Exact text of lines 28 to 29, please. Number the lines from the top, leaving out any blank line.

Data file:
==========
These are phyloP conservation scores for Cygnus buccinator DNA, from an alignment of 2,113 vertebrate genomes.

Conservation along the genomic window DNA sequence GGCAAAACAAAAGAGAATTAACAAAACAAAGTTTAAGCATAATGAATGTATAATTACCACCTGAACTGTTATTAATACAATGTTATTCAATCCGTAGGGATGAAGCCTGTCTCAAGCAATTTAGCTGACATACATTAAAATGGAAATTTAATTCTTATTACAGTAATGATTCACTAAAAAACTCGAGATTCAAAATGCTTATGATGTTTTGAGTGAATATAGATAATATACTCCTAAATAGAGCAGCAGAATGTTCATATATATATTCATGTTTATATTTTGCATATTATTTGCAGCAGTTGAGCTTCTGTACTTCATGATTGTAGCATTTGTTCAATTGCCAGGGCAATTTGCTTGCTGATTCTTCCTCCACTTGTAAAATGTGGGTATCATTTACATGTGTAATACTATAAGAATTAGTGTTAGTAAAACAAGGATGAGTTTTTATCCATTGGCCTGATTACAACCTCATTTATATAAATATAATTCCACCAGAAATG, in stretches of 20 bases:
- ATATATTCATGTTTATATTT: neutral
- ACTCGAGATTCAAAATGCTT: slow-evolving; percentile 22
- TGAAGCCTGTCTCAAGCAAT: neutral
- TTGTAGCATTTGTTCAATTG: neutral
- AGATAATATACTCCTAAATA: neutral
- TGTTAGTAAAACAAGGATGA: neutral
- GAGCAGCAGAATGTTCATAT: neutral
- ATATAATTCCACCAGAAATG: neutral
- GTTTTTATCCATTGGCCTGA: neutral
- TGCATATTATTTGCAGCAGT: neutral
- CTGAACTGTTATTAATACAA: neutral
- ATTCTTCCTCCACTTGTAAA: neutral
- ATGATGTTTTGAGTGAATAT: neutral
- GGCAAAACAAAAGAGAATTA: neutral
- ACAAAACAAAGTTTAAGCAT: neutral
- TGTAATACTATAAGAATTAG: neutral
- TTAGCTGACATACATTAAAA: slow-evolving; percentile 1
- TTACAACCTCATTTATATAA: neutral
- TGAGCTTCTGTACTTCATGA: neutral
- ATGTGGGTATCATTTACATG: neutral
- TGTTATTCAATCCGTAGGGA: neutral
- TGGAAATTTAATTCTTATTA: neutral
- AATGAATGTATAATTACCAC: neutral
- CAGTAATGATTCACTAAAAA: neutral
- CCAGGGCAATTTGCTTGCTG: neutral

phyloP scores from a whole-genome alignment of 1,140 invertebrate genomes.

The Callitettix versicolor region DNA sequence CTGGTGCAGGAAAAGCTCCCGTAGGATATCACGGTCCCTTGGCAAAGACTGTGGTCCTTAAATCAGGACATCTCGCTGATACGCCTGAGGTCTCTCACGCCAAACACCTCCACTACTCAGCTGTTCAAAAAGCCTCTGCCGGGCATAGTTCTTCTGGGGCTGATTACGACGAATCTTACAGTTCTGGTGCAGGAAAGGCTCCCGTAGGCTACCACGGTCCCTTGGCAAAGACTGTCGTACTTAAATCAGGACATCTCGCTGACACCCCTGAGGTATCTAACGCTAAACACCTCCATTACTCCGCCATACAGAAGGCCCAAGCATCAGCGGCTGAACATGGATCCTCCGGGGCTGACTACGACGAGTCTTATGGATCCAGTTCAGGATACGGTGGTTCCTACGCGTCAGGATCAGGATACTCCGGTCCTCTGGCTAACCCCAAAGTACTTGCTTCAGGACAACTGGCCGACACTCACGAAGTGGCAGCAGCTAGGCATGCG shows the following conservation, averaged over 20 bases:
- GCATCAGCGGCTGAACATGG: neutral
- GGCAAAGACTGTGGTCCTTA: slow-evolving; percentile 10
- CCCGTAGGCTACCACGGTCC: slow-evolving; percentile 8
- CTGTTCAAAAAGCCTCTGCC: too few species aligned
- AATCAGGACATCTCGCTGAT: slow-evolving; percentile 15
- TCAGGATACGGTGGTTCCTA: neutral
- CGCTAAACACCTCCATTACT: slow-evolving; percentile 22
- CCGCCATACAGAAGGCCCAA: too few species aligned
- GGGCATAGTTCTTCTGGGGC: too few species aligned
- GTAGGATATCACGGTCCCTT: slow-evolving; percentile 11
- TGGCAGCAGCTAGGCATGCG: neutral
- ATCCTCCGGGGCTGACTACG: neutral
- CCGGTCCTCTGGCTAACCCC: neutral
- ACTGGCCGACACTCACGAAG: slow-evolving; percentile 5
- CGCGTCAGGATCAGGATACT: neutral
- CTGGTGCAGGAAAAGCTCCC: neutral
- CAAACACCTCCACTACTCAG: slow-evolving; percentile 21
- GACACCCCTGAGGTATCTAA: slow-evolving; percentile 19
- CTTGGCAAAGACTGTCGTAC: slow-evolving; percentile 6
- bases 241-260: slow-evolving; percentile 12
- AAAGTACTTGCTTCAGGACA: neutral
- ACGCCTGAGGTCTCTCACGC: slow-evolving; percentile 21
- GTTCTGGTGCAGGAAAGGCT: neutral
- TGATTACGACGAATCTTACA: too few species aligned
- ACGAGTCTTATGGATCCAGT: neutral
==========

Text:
phyloP scores from a whole-genome alignment of 1,140 invertebrate genomes.

The Callitettix versicolor region DNA sequence CTGGTGCAGGAAAAGCTCCCGTAGGATATCACGGTCCCTTGGCAAAGACTGTGGTCCTTAAATCAGGACATCTCGCTGATACGCCTGAGGTCTCTCACGCCAAACACCTCCACTACTCAGCTGTTCAAAAAGCCTCTGCCGGGCATAGTTCTTCTGGGGCTGATTACGACGAATCTTACAGTTCTGGTGCAGGAAAGGCTCCCGTAGGCTACCACGGTCCCTTGGCAAAGACTGTCGTACTTAAATCAGGACATCTCGCTGACACCCCTGAGGTATCTAACGCTAAACACCTCCATTACTCCGCCATACAGAAGGCCCAAGCATCAGCGGCTGAACATGGATCCTCCGGGGCTGACTACGACGAGTCTTATGGATCCAGTTCAGGATACGGTGGTTCCTACGCGTCAGGATCAGGATACTCCGGTCCTCTGGCTAACCCCAAAGTACTTGCTTCAGGACAACTGGCCGACACTCACGAAGTGGCAGCAGCTAGGCATGCG shows the following conservation, averaged over 20 bases: